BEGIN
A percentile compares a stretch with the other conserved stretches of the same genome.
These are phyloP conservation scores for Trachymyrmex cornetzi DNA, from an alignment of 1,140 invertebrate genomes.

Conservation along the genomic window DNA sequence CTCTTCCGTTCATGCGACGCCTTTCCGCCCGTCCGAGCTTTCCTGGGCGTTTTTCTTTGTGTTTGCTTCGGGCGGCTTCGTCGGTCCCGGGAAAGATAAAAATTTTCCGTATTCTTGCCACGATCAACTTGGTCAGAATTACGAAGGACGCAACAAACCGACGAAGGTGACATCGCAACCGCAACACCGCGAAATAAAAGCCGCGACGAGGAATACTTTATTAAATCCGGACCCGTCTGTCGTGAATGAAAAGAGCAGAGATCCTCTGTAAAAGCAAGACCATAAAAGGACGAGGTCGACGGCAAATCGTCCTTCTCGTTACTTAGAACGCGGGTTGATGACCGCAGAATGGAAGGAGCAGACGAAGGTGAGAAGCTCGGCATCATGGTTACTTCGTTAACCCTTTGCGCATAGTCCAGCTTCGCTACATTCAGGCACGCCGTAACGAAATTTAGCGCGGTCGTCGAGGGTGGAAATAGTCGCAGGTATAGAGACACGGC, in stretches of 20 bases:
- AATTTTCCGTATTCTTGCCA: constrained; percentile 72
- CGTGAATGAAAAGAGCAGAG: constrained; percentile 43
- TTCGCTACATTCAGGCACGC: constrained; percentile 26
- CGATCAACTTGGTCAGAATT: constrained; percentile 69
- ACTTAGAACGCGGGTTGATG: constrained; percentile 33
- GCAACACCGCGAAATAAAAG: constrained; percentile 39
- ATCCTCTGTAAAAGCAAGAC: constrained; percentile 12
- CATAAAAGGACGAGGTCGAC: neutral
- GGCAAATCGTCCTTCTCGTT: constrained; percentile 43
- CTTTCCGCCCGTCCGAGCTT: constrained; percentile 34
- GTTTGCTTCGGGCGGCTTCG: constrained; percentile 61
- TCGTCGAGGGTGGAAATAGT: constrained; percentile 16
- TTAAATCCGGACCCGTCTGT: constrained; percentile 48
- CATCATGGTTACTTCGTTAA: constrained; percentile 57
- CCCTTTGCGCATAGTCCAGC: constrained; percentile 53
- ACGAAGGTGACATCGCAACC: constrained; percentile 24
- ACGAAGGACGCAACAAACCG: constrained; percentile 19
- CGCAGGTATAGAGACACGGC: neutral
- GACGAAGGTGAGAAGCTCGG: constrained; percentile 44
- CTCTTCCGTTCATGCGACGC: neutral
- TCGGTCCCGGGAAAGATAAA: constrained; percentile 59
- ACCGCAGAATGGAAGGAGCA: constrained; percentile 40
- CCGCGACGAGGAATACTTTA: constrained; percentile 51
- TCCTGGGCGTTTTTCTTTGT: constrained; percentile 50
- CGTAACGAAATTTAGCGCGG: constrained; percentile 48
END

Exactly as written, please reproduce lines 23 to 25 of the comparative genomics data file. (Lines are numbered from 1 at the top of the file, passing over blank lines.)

- CTCTTCCGTTCATGCGACGC: neutral
- TCGGTCCCGGGAAAGATAAA: constrained; percentile 59
- ACCGCAGAATGGAAGGAGCA: constrained; percentile 40